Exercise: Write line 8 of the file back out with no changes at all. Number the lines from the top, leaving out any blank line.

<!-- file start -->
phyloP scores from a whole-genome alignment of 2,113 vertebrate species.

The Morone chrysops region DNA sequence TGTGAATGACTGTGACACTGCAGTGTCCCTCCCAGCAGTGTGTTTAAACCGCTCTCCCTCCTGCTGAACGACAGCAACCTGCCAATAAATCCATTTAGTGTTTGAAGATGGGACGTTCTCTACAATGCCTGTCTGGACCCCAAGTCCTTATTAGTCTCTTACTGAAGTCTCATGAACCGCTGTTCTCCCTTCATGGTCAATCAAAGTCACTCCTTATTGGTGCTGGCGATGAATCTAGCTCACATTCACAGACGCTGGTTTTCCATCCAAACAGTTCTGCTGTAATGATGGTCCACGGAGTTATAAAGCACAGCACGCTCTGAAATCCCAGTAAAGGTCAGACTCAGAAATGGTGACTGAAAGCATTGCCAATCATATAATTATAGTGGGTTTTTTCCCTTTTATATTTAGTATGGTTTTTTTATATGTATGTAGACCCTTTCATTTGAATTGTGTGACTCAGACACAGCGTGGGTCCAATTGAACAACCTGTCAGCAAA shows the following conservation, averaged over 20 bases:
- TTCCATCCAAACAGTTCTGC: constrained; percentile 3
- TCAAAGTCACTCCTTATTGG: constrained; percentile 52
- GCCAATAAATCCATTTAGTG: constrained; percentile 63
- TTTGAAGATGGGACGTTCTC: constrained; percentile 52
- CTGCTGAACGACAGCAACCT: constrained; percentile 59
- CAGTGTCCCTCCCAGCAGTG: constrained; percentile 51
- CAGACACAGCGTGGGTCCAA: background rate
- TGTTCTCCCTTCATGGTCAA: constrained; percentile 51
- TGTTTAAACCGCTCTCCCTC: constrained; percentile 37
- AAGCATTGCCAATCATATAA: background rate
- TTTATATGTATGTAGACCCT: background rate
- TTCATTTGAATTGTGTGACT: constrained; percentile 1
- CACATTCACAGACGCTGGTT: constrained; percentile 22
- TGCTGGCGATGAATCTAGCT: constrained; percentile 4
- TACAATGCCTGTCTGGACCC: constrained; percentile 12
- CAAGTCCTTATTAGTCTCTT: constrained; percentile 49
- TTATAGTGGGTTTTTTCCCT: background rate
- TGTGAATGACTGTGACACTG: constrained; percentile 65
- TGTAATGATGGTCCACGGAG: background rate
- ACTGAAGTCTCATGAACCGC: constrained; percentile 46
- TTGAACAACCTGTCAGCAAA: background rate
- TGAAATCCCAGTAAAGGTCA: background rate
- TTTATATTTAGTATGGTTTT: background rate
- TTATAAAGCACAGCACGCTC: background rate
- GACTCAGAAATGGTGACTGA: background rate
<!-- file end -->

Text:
- CAGTGTCCCTCCCAGCAGTG: constrained; percentile 51